How to Plant Ornamental Grasses in Containers

Ornamental grasses lend beauty to the garden with their foliage and seed plumes. They also are well suited for container culture. Matching the growing requirements of a grass with the appropriately sized container, using the correct growing media/soil and providing good drainage is the formula for success. By anticipating the growth rate of the grass and repotting the plant when needed will allow for many years of enjoyment in the garden.

Purchase a container-grown ornamental grass that is healthy looking, robust and attractive from a plant nursery. Ideally, the plant should not have roots coming out of the draining holes of its pot, as it is a sign of a root-bound plant that may readily wilt.

Note the size of the container of the ornamental grass just purchased. Also read the plant label for information on this grass's mature size. Ask a nursery professional for the mature size of the plant if no plant label is available.

Prepare a container that is no less than twice as wide as the purchased grass's current pot. Make sure this container is sturdy and has at least one drainage hole in the bottom. To prevent winds from toppling the plant in this container, make sure it has some weight to it, especially if the plant label read in Step 2 mentions that this grass gets tall.

Purchase a soilless potting mix to fill the container. Potting mixes that are bagged (with or without fertiliser incorporated) should be made from peat and/or compost.

Test the potting mix before planting to make sure it is moist to the touch and there is no dust. Peat-based potting mix that is dry should be wetted first; a bag of mix that is saturated should be opened and allowed to dry to a damp condition before it is used.

Pull the ornamental grass out of its nursery pot, noting its size.

Roughen the rootball with your fingers or garden trowel, making small cuts or tears in about 3 to 5 places. This ensures that new roots will grow out from the rootball rather than continue to encircle and entangle in the same rootball shape.

Note the size of the rootball and begin filling the decorative container with potting mix. You want to match the top of the grass's rootball with a line about 1 inch below the top of the container. Add or take away soil as needed until the rootball sits at the correct height in the new container.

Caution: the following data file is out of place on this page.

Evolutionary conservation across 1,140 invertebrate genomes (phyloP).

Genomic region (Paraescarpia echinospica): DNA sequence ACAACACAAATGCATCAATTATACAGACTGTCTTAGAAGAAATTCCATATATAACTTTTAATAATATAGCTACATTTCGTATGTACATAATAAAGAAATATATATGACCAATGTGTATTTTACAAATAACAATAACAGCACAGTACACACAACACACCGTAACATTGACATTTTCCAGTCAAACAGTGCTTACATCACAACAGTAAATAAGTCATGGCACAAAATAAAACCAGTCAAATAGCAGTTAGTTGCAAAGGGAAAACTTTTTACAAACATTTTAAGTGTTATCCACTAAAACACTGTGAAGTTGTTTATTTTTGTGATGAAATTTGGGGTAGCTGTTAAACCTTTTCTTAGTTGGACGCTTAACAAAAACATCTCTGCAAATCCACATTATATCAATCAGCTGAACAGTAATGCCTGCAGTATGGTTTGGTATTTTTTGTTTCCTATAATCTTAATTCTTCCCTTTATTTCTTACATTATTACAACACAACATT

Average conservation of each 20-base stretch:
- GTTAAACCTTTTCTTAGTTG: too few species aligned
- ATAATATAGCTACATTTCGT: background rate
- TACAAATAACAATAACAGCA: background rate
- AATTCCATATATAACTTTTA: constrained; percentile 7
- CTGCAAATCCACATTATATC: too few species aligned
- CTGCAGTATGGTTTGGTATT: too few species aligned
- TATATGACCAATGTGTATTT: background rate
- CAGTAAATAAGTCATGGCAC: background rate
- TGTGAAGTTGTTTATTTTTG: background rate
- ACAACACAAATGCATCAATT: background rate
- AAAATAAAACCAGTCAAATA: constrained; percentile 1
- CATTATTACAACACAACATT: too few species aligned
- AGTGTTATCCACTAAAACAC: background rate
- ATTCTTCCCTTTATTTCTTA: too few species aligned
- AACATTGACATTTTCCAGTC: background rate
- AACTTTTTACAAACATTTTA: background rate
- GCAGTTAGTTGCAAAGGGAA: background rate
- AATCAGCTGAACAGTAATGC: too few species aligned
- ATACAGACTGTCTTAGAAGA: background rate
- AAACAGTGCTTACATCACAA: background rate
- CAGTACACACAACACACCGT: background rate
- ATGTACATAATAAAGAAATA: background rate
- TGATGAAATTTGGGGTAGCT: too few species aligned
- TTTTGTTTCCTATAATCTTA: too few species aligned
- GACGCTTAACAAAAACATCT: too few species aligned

Tamp or push down the potting mix so that the grass sits snugly and evenly in the decorative container. The top of the rootball should be at the same height as the added potting mix, at 1 inch below the container's rim.

Water the newly planted grass in the container, adding a little water at a time. The container's rim should catch the water like a reservoir until it soaks into the soil. A second or third watering may be needed as the container top fills and soaks away; once water drains out of the container's bottom drainage hole, watering can stop.

Check to see if the rootball of the grass and the soil level in the container are still even. Add a small amount of potting mix if the rootball is higher than the soil; take away if the rootball is lower. Remember to keep a rim of 1 inch between the soil line and the top of the decorative container.

Expect to water the newly planted grass every day or two. The soil will drain more quickly and warm faster in a container and should be checked daily. As the grass quickly grows, watering may be required even more frequently. Putting a saucer under the container can lessen the amount of watering needed.


Be mindful that once the ornamental grass establishes in the container, it will grow quickly both in foliage and its thirsty, fibrous roots. Use the right-sized container for the ornamental grass: don't put a 5-foot-tall growing grass in a container that is 1 foot tall and wide. Even if you start with a larger container, it is possible that in 3 or 4 months the grass roots will have completely filled up the container. Expect to repot to keep the grass vigorous the remainder of the growing season, or for next year after the winter dormancy.


Never use garden soil or topsoil in containers. With the frequent watering and drying of the soil in containers, regular garden soil and topsoil will compact and turn hard after only a couple of days.

Things You'll Need

  • Garden pot/container
  • Soilless potting mix
  • Garden gloves (optional)
  • Sprinkling can
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About the Author

Jacob J. Wright became a full-time writer in 2008, with articles appearing on various websites. He has worked professionally at gardens in Colorado, Florida, Minnesota, New York, North Carolina and Pennsylvania. Wright holds a graduate diploma in environmental horticulture from the University of Melbourne, Australia, and a Master of Science in public horticulture from the University of Delaware.